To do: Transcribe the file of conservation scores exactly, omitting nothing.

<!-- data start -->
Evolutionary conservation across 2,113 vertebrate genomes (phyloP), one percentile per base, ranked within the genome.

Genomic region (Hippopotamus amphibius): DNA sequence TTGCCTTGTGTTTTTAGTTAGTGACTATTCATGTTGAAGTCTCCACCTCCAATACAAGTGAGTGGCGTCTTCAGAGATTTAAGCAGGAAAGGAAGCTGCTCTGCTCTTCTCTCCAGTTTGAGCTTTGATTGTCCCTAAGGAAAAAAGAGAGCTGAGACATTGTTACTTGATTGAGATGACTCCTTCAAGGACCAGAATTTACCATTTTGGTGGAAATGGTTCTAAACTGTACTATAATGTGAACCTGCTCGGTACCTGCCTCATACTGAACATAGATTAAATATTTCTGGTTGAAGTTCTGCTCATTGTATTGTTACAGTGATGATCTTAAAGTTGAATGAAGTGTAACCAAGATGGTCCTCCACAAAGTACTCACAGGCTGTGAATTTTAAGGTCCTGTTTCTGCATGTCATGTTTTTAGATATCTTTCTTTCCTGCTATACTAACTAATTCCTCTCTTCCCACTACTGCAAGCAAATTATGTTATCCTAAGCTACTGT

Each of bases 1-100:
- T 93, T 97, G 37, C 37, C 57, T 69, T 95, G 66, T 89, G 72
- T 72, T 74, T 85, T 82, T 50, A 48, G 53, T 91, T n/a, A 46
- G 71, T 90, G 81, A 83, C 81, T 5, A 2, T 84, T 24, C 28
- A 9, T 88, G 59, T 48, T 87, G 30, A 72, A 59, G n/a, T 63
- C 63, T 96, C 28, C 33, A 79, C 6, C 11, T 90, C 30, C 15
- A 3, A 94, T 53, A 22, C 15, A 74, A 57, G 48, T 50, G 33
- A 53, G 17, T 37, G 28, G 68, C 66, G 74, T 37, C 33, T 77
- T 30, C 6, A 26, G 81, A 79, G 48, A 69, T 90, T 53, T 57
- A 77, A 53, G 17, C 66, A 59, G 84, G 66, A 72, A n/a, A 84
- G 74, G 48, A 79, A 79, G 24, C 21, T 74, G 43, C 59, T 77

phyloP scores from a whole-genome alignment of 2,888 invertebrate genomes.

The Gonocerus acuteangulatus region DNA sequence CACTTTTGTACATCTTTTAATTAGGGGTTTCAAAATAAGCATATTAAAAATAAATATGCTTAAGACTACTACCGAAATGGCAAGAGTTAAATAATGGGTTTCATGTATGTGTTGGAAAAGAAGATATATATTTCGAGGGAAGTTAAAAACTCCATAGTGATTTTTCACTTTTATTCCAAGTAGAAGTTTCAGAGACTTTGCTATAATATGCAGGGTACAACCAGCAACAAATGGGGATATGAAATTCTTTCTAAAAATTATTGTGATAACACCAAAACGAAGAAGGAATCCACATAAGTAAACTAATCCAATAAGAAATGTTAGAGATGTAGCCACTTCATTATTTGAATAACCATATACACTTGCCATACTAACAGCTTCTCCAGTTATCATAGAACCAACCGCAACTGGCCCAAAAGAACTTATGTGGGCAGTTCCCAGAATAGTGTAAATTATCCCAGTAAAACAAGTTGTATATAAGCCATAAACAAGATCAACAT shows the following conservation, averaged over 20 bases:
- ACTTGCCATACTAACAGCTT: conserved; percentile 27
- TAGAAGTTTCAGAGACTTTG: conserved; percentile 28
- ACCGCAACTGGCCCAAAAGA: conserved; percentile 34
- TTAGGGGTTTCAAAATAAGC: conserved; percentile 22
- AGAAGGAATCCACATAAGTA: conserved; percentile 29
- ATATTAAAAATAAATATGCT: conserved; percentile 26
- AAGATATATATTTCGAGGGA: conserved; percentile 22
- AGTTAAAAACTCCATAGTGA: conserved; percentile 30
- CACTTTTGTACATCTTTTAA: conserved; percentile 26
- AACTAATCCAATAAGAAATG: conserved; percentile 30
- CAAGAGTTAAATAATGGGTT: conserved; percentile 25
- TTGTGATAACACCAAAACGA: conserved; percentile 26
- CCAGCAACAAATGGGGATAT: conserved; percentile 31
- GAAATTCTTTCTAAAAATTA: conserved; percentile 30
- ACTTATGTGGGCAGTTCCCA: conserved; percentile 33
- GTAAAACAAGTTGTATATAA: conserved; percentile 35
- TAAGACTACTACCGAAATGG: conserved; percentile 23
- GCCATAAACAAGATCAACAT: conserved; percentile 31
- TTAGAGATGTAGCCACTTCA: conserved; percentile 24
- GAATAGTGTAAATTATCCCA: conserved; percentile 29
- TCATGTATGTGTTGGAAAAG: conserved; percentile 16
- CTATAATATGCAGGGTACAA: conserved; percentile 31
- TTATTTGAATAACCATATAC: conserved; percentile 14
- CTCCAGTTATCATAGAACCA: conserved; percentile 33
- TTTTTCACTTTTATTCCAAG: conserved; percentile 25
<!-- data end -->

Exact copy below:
Evolutionary conservation across 2,113 vertebrate genomes (phyloP), one percentile per base, ranked within the genome.

Genomic region (Hippopotamus amphibius): DNA sequence TTGCCTTGTGTTTTTAGTTAGTGACTATTCATGTTGAAGTCTCCACCTCCAATACAAGTGAGTGGCGTCTTCAGAGATTTAAGCAGGAAAGGAAGCTGCTCTGCTCTTCTCTCCAGTTTGAGCTTTGATTGTCCCTAAGGAAAAAAGAGAGCTGAGACATTGTTACTTGATTGAGATGACTCCTTCAAGGACCAGAATTTACCATTTTGGTGGAAATGGTTCTAAACTGTACTATAATGTGAACCTGCTCGGTACCTGCCTCATACTGAACATAGATTAAATATTTCTGGTTGAAGTTCTGCTCATTGTATTGTTACAGTGATGATCTTAAAGTTGAATGAAGTGTAACCAAGATGGTCCTCCACAAAGTACTCACAGGCTGTGAATTTTAAGGTCCTGTTTCTGCATGTCATGTTTTTAGATATCTTTCTTTCCTGCTATACTAACTAATTCCTCTCTTCCCACTACTGCAAGCAAATTATGTTATCCTAAGCTACTGT

Each of bases 1-100:
- T 93, T 97, G 37, C 37, C 57, T 69, T 95, G 66, T 89, G 72
- T 72, T 74, T 85, T 82, T 50, A 48, G 53, T 91, T n/a, A 46
- G 71, T 90, G 81, A 83, C 81, T 5, A 2, T 84, T 24, C 28
- A 9, T 88, G 59, T 48, T 87, G 30, A 72, A 59, G n/a, T 63
- C 63, T 96, C 28, C 33, A 79, C 6, C 11, T 90, C 30, C 15
- A 3, A 94, T 53, A 22, C 15, A 74, A 57, G 48, T 50, G 33
- A 53, G 17, T 37, G 28, G 68, C 66, G 74, T 37, C 33, T 77
- T 30, C 6, A 26, G 81, A 79, G 48, A 69, T 90, T 53, T 57
- A 77, A 53, G 17, C 66, A 59, G 84, G 66, A 72, A n/a, A 84
- G 74, G 48, A 79, A 79, G 24, C 21, T 74, G 43, C 59, T 77

phyloP scores from a whole-genome alignment of 2,888 invertebrate genomes.

The Gonocerus acuteangulatus region DNA sequence CACTTTTGTACATCTTTTAATTAGGGGTTTCAAAATAAGCATATTAAAAATAAATATGCTTAAGACTACTACCGAAATGGCAAGAGTTAAATAATGGGTTTCATGTATGTGTTGGAAAAGAAGATATATATTTCGAGGGAAGTTAAAAACTCCATAGTGATTTTTCACTTTTATTCCAAGTAGAAGTTTCAGAGACTTTGCTATAATATGCAGGGTACAACCAGCAACAAATGGGGATATGAAATTCTTTCTAAAAATTATTGTGATAACACCAAAACGAAGAAGGAATCCACATAAGTAAACTAATCCAATAAGAAATGTTAGAGATGTAGCCACTTCATTATTTGAATAACCATATACACTTGCCATACTAACAGCTTCTCCAGTTATCATAGAACCAACCGCAACTGGCCCAAAAGAACTTATGTGGGCAGTTCCCAGAATAGTGTAAATTATCCCAGTAAAACAAGTTGTATATAAGCCATAAACAAGATCAACAT shows the following conservation, averaged over 20 bases:
- ACTTGCCATACTAACAGCTT: conserved; percentile 27
- TAGAAGTTTCAGAGACTTTG: conserved; percentile 28
- ACCGCAACTGGCCCAAAAGA: conserved; percentile 34
- TTAGGGGTTTCAAAATAAGC: conserved; percentile 22
- AGAAGGAATCCACATAAGTA: conserved; percentile 29
- ATATTAAAAATAAATATGCT: conserved; percentile 26
- AAGATATATATTTCGAGGGA: conserved; percentile 22
- AGTTAAAAACTCCATAGTGA: conserved; percentile 30
- CACTTTTGTACATCTTTTAA: conserved; percentile 26
- AACTAATCCAATAAGAAATG: conserved; percentile 30
- CAAGAGTTAAATAATGGGTT: conserved; percentile 25
- TTGTGATAACACCAAAACGA: conserved; percentile 26
- CCAGCAACAAATGGGGATAT: conserved; percentile 31
- GAAATTCTTTCTAAAAATTA: conserved; percentile 30
- ACTTATGTGGGCAGTTCCCA: conserved; percentile 33
- GTAAAACAAGTTGTATATAA: conserved; percentile 35
- TAAGACTACTACCGAAATGG: conserved; percentile 23
- GCCATAAACAAGATCAACAT: conserved; percentile 31
- TTAGAGATGTAGCCACTTCA: conserved; percentile 24
- GAATAGTGTAAATTATCCCA: conserved; percentile 29
- TCATGTATGTGTTGGAAAAG: conserved; percentile 16
- CTATAATATGCAGGGTACAA: conserved; percentile 31
- TTATTTGAATAACCATATAC: conserved; percentile 14
- CTCCAGTTATCATAGAACCA: conserved; percentile 33
- TTTTTCACTTTTATTCCAAG: conserved; percentile 25